Rosa parks was 1-year-old when WWI broke out. She, and other African Americans were subjugated by a set of legislation known as the ‘Jim Crowe Laws’. These laws enforced racial segregation for blacks, extending to the use of public facilities like transport, restaurants, swimming pools and restrooms. The laws made it clear that black existence would be reluctantly tolerated, but mixing with white people would not. Facilities that were acceptable for African Americans has were labelled with a sign saying ‘Colored’, otherwise, it was off-limits. In this kind of culture, where blacks were marginalised by whites, Parks did something so courageous that it became the spark that set fire to the Civil Rights movement.

On 1 December 1995, Rosa Parks was minding her own business in the back of a Montgomery bus, where she was supposed to be in the ‘Colored’ section. The bus was overcrowded. When a white passenger proceeded to board, the bus driver asked Rosa to give up her seat and let the passenger sit down, because the ‘White’ section of the bus was already filled. Rosa refuses and the bus driver called the cops. Her incarceration indelibly shifted the attitudes of black America towards change. African Americans would organise a 13-month Montgomery bus boycott. This paved the way for a 26-year-old Martin Luther King Jr. to inspire a nation with non-violent activism, and plant a dream in their hearts of a day when all men and women are equal.

Amelia Earhart (1892 to 1927)

Amelia Earhart was passionate about flying. When flying for the first time she recounts: “By the time I had got two or three hundred feet off the ground, I knew I had to fly.” However, Amelia had a huge glass ceiling to break before she even thought of stepping into the pilot’s seat – there weren’t any female pilots.

Amelia worked hard and saved up enough money to buy her own plane, which she used to set her first women’s record by rising to 14,000 feet. But, she wasn’t done, Amelia wanted to be the first woman to fly over the Atlantic. Three women had died in the last year trying to achieve the accolade, but Earhart wasn’t intimidated by this. She took on the challenge and became the first women ever to fly over the Atlantic. Earhart’s accomplishment shifted the narrative of the age, because it showed everyone that women were equal and capable in “jobs requiring intelligence, coordination, speed, coolness, and willpower.”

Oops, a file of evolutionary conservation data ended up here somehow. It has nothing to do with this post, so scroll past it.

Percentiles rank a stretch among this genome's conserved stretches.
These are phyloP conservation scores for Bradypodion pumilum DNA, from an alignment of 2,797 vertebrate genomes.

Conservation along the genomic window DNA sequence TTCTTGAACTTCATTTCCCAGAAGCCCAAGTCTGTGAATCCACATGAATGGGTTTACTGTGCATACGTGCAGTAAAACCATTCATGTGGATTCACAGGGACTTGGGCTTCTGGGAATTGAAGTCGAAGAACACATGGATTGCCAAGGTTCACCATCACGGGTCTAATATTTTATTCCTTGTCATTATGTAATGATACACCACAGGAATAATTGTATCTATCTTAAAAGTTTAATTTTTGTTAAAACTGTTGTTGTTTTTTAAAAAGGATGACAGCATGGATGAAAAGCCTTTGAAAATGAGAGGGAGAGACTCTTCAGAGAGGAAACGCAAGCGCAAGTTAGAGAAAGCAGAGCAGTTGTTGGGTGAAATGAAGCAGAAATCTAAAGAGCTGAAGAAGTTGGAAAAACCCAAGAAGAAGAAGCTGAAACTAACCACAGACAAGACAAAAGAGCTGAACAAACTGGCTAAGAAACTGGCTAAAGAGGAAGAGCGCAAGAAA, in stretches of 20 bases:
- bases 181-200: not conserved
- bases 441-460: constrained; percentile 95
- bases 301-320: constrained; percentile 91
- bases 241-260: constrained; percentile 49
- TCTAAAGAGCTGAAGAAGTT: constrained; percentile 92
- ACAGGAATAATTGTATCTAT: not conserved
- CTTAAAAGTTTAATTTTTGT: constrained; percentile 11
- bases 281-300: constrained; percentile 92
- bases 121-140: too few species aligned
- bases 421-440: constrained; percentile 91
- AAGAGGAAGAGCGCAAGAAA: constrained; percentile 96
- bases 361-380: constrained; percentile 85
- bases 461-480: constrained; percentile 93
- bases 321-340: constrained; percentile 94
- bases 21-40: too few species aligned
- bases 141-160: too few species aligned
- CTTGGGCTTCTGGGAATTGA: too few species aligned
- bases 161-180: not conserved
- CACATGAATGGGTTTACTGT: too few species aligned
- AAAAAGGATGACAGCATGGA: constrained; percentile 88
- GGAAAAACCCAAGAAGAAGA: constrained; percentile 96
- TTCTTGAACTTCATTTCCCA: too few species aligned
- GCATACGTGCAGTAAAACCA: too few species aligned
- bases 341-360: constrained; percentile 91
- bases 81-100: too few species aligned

Joan of Ark (1421 to 1431)

Joan of Ark’s story is one of how our beliefs can change our life and the lives of others. It’s an incredible tale of a peasant girl, who couldn’t read or write, leading an army to victory at the age of 16. It was her charisma and passion that gave people the confidence to believe in her mission to free France from English rule. Unfortunately, the story has a horrific end, as the King refused to heed Joan’s warning that the enemy would recoup if they weren’t completely dealt with. Her intuitions proved true when the Anglo-Burundians fortified their position and led a counter-attack. Joan of Arc was thrown off her horse as she tried to protect the town’s inhabitants, and watched at the city closed its gates and left her behind. It gets worse – Joan gets captured by the enemy, and they’re terrified of her and what she was able to achieve, so they cast her as a witch and burnt her alive at the stake. She was 19  years old.